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[ Newsletter - April 2012 ]

By Simcha Van Bel - Du Plooy

What is it?

Autism is a neurological and developmental disability. It affects patterns of development, including a person’s ability to communicate, understand language, play and socially interact with others. A child with Autism may struggle with language delays, or may have language but struggle to use it in a conversational turn taking manner. They may take a literal interpretation of language, thus making comprehension and socialising difficult. They may struggle to take other people’s perspective (theory of mind) and / or struggle with understanding non-verbal language such as gestures and facial expressions. Behaviours can include inflexibility, stereotyped and repetitive actions, over and under sensitivity to environmental stimuli, and an obsessive preoccupation with certain interests.

Autism is more common in boys than in girls and is found in all socio-economic and cultural groups. Autism is on a spectrum and people diagnosed as ‘Autistic’ can vary largely in behaviours, skills, and abilities. There is no single behaviour that is always typical or present in every individual with Autism, and no two people on the Autism spectrum are exactly the same. In addition, there are many other difficulties that can present themselves alongside Autism, namely Epilepsy, Dyspraxia, Speech Apraxia, Anxiety, Attention and Concentration difficulties, and Obsessive Compulsive Disorder, to name but a few. This makes Autism incredibly complex and is the reason why there are so many scientists currently researching into it. In essence, we need more answers!


At present there are many questions about the causes of Autism and the best intervention plan to follow. This can make the world of Autism very frustrating for parents. A word of advice would be to read, research and relax (at least try to relax – easier said than done). Don’t let anybody push you into a ‘miracle cure’. The intervention plan for Autism is a journey. It can have ups and downs. You may witness incredible progress in a child and then a plateau or a regression even.  This is not unusual and it is part of any child’s journey – be they on the Autism spectrum or not. The important thing is to have a supportive intervention team that is working towards clear, realistic goals for the child. It is also important that the parents themselves are being supported, as parenting a child on the spectrum can be very demanding, no matter how much love you have to give and how much patience you have.


People diagnosed with Autism are able to learn skills, however they may need to be taught somewhat differently. Children diagnosed with Autism can be mainstreamed and can do very well at school, while others may be more suited to home schooling, attending a special needs school or classroom, or going to school with a facilitator (a type of ‘helping hand’). There are more and more resources becoming available in Cape Town and in South Africa as a whole.

Home programs can be a great place to start and there are many people in Cape Town offering such programs. For such home programs, generally speaking - the earlier you start, the better the results. You can even start working with children as young as 2-3 years old. When it comes to schooling, decisions must be made with the child’s best interests at heart and home programs can prepare the child for schooling. Schools such as Vera in Rondebosch and Alpha in Woodstock are specific ‘Autism’ schools in Cape Town, however, there are many other schools available as well – some of which are special needs schools and others, which have incorporated an ‘inclusion’ system that allows children with special learning needs to be integrated into the mainstream curriculum. Other children may not even need any adaptation of the school or curriculum and may function perfectly well within a mainstream school – it really depends on the child and where they are cognitively, socially and emotionally at that time.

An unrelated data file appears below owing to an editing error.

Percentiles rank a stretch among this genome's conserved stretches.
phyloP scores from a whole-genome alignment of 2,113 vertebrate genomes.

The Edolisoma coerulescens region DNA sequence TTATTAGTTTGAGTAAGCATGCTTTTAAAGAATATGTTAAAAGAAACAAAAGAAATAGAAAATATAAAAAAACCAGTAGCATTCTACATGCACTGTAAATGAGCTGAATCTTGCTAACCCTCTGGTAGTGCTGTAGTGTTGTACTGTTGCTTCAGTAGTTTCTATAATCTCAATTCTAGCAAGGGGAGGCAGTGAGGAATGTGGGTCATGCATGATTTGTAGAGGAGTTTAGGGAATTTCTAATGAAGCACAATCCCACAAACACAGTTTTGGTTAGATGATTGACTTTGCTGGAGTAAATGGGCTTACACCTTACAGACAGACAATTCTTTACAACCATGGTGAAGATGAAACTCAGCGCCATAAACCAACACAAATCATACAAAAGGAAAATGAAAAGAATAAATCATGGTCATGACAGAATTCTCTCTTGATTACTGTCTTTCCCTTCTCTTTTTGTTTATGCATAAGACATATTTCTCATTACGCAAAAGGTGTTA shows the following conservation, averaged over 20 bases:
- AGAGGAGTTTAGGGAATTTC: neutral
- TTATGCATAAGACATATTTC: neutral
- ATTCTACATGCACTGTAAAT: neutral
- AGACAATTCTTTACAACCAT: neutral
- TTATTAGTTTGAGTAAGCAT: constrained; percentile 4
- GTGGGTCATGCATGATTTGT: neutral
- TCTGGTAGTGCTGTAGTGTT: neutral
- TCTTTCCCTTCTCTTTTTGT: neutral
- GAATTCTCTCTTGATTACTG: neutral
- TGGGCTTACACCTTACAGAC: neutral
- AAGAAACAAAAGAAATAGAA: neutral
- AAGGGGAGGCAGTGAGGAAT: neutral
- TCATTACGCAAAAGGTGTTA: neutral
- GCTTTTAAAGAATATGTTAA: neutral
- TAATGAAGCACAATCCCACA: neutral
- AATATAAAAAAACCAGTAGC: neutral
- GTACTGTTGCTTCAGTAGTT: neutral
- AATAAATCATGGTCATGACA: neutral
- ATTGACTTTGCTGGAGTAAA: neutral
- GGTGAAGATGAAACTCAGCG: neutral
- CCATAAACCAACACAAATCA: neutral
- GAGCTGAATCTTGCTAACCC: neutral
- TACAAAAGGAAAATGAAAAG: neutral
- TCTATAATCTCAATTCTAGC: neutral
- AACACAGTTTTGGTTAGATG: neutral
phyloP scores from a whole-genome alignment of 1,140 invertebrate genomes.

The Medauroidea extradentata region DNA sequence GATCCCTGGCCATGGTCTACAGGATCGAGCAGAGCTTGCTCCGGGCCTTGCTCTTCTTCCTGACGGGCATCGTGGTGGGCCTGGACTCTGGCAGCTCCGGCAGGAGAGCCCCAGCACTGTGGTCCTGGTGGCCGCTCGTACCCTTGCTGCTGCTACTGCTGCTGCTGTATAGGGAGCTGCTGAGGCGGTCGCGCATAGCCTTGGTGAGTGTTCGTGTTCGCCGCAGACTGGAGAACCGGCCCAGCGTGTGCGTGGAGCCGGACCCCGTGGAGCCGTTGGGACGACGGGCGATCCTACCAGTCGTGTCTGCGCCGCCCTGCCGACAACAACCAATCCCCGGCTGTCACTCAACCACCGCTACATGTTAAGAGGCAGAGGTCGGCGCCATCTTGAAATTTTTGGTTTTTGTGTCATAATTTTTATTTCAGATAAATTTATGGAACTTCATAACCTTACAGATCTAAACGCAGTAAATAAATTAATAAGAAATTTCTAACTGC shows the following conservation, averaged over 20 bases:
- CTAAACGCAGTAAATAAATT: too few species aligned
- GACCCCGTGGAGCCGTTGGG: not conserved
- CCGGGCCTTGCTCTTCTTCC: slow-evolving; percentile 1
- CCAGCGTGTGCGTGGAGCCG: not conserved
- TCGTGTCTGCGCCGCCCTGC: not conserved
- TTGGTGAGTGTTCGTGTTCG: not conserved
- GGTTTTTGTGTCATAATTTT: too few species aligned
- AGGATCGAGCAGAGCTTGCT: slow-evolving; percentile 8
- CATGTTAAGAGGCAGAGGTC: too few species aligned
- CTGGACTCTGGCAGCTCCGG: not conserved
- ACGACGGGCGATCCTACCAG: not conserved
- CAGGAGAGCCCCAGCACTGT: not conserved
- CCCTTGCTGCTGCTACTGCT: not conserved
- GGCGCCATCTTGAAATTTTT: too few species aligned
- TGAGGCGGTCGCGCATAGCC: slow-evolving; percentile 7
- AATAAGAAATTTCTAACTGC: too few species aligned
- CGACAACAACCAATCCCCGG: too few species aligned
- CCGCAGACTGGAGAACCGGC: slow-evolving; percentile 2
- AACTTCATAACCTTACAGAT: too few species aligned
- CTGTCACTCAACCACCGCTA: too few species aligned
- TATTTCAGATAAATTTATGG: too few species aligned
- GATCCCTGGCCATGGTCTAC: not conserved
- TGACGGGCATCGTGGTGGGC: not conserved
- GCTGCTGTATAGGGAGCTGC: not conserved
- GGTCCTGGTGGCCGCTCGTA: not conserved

Resources: Who can help?

There are many people available in Cape Town who can assist - this is just a handful of them:

  • Carrie McDonald – Speech therapist with special interest in Autism (083 254 6593)
  • Chantal – Individualised programs, School Support, Parent Support & Training
    (contact ; 021 552 2307)
  • Lea Ferguson – Home Programs, School Inclusion, Social Skills
    (contact - Play Solutions ;  0741 308 374)
  • Philna Badenhorst – Music Therapy with special interest in Autism (072 215 1650)
  • Romi Kruger – Occupational Therapist with special interest in Autism
    (contact - 082 536 0919;

The author of this article, Simcha Van Bel – Du Plooy is a Registered Counsellor and Psychometrist with a special interest in Autism. She has been working with children on the Autism spectrum for over 8 years and can also be contacted for further information directly through the Claremont Practice or on 0837224727.

Organisation in Cape Town that can be contacted for more information:

Just a few of the available books with a focus on Autism:

Playing, Laughing, and Learning with Children on the Autism Spectrum. A Practical Resource of Play Ideas for Parents and Carers. By Julia Moor. Jessica Kingsley Publishers.

Autism, Play and Social Interaction. By L. Gammeltoft and M.S. Nordenhof. Jessica Kingsley Publishers.

Children on the Bridge. A Story of Autism in South Africa by Kirsten Miller.

Sensory Intelligence. Why it matters more than IQ and EQ. By Annemarie Lombard. Metz Press.

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